DNS (Domain Name System) is like a phone book for the World Wide Web. All websites and domains are mapped to a unique IP address. Humans access information on the internet through domain names, like facebook.com, Google.com. When you type in such domain names in the address bar on your browser, DNS does the mapping behind the scenes translating the domain names to unique IP addresses so browsers can load the internet resource requested.
Each device connected on the internet has a unique IP address that other machines use to identify it. Without DNS servers, human users would need to memorize IP addresses such as 192.168.21.14 to reach destinations on the World Wide Web.
A DNS cache is a temporary database maintained by a computer’s operating system which records in log files all of the recent visits to a website and other internet domains.
In other words, just like caching on your WordPress site, DNS cache is a memory of recent DNS lookups of websites and internet domain visited that your computer can quickly refer to when it’s trying to load a website. The DNS records in this cache need to be up to date at all times for accurate DNS resolutions. The need to clear DNS cache arises if the DNS becomes out of date or things change on the webserver.
- DNS flushing: what is does
- Clear DNS Cache Windows
- Clear DNS Mac
- Clear DNS cache for chrome
DNS FLUSHING: what is does
When troubleshooting internet connectivity issues, one of the options available could be for the system administrator to flush the DNS cache. This flushing erases and resets cache content.
Since clearing the DNS cache erases and resets all the entries, it removes any invalid records enabling your computer to repopulate those addresses the next time you try accessing the websites.
Thus, the new addresses populated are gotten from the DNS server your network is set up to use. So, in a scenario, let’s say a website facebook.com isn’t loading fine or say is redirecting you to an external website, when access to such a site is seamless in another computer, flushing the DNS is an excellent first step to fixing this problem.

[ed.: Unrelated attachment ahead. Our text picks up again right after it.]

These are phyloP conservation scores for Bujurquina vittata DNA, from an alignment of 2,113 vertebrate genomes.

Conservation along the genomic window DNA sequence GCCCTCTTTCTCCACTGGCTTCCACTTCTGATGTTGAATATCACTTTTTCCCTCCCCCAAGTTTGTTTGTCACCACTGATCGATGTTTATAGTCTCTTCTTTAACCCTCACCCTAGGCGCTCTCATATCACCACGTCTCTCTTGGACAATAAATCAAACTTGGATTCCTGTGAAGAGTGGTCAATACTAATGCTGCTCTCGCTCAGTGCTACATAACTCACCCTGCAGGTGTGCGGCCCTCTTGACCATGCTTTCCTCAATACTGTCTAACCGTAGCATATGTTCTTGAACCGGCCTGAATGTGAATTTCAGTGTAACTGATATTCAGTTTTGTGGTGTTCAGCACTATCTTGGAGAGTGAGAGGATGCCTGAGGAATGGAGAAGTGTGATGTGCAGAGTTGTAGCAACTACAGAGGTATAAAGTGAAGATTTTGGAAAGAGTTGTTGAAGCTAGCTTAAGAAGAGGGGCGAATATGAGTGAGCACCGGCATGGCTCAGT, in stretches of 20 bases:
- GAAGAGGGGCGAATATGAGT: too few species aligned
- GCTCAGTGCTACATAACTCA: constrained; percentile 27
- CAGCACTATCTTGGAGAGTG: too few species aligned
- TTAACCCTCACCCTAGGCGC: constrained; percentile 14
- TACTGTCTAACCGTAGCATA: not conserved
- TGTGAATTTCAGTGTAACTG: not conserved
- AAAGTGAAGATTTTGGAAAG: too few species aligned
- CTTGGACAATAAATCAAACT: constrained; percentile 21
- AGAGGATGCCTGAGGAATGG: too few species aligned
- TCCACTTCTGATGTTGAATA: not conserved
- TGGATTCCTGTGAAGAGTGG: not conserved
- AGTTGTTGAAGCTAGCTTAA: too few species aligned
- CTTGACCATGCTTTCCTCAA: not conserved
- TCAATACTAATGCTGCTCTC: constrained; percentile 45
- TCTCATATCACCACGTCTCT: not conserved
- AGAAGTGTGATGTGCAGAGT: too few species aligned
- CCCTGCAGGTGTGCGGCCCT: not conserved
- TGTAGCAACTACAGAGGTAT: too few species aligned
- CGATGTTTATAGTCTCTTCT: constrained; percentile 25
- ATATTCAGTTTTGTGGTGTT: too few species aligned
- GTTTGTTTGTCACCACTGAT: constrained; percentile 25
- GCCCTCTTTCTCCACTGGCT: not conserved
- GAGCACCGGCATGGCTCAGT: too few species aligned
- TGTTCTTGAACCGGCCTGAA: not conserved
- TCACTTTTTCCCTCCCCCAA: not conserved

Network routers have DNS cache as well. If DNS errors persist after troubleshooting on the PC, the next step might be rebooting the network router. For the same reason, you might flush a DNS cache on your PC, rebooting a router clears the DNS entries stored in its volatile memory.
Clear DNS Cache Windows
To clear DNS cache on Windows, follow the steps below:
Step1: Punch the Windows key to launch the start menu and then search for “CMD.” This should return the command prompt.
Step2: In the command prompt run the command: “ipconfig /flushdns”
Step3: A confirmation about the success of the flush operation would be displayed on the screen
Clear DNS Mac
To clear DNS cache on Mac, follow the steps below:
Step1: Click “Go” located up in the toolbar, then proceed to click Utilities (Shift-Command-U).
Step2: Open the terminal
Step3: Run the following command. note: administrator access is needed for this operation. “sudo killall -HUP mDNSResponder && echo macOS DNS Cache Reset.”
The above command clears the DNS cache; hence, you can now try accessing the domain that was having issues.
Clear DNS cache for chrome
Chrome cache is a browser cache that is different from the local DNS cache on the computer. You can resort to clearing a chrome DNS cache if you are using a chrome browser and after clearing the local DNS cache, the issues with IP or domain resolving persists. Use the steps below to clear a Chrome DNS cache:
Step1: input the codes below in your Chrome address bar and hit the enter key.
Step2: Click on “Clear host cache.” to clear the DNS cache.